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Arzeda designs custom molecules for use in manufacturing, agriculture and more. Building each protein requires a complex path of biological engineering, shown above. (Arzeda Photo)

Arzeda does work that sounds out of this world — or maybe straight out of science fiction. The company uses fermentation, the same process that gives us beer, to invent completely new proteins and materials, and it just raised another $3.2 million to support that work.

The funding is a follow-on to the company’s Series A round, which first raked in $12 million in July. Arzeda has now raised $15.2 million total. The new funds come from Universal Materials Incubator and Casdin Capital, which join OS Fund, Bioeconomy Capital, Sustainable Conversion Ventures and WRF Capital as investors in the company.

Arzeda CEO Alex Zanghellini. (Arzeda Photo)

The new funds will help Arzeda expand its protein design platform and product development pipeline. The company uses advanced protein modeling tech to design molecules that will fit a niche in a certain industry, everything from ultra strong fabric to chemicals that help plants grow.

“We believe that the tight integration of computational protein design and scale-up capabilities will result in a cascade of synthetic biology innovation, creating superior performance and financial returns for any market that depends on chemical production,” said Arzeda CEO Dr. Alex Zanghellini in a press release. “The list of markets that will be touched by these innovations is long, from agriculture and advanced materials, to specialty chemicals and pharmaceuticals.”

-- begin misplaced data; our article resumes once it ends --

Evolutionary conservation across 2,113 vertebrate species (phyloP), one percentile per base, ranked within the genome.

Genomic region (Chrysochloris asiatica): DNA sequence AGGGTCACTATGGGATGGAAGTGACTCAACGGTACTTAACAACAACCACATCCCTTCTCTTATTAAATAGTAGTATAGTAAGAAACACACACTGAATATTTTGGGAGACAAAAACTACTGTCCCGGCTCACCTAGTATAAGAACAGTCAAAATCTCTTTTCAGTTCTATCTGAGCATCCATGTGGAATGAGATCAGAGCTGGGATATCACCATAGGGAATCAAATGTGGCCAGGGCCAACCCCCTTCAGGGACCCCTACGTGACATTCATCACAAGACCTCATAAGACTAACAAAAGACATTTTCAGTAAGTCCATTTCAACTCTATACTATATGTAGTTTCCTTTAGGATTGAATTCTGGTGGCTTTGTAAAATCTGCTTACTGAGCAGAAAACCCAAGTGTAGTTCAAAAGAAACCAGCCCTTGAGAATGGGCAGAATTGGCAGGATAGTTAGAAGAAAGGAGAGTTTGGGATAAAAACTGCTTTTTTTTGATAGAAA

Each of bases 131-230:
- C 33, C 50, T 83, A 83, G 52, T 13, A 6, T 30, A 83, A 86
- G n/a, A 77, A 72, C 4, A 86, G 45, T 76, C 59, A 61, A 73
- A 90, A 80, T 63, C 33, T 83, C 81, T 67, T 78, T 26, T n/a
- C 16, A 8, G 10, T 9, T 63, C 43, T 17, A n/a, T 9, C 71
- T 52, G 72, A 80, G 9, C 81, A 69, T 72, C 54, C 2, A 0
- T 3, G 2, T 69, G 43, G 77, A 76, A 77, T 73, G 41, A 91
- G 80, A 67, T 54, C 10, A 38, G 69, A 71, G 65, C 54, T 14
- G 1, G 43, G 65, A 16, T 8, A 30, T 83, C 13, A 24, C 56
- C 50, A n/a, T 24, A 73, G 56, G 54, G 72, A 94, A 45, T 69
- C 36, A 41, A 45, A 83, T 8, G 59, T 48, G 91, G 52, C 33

Arzeda’s process starts with a client need — for example, a protein to help a crop grow faster. Then the company uses its software platform to run trillions of possible molecules and come up with a handful of ones that may work for the job.

Because proteins are so complex, they can’t just be cooked up in a beaker. Instead, Arzeda codes genetic material that instructs a cell on how to make the protein.

Those genetic instructions are then inserted into a batch of yeast or other small organisms which make the protein using the fermentation process, the same one that results in a tasty IPA or lager. The company then tests the different proteins in its lab and finds the right one for the job.

Arzeda was founded in 2008 by Zanghellini along with Drs. Eric Althoff, Daniela Grabs and David Baker based on work by the University of Washington’s Institute for Protein Design, which Baker directs. He also serves on the company’s board of scientific advisors, while the other three co-founders are all executives at the company.

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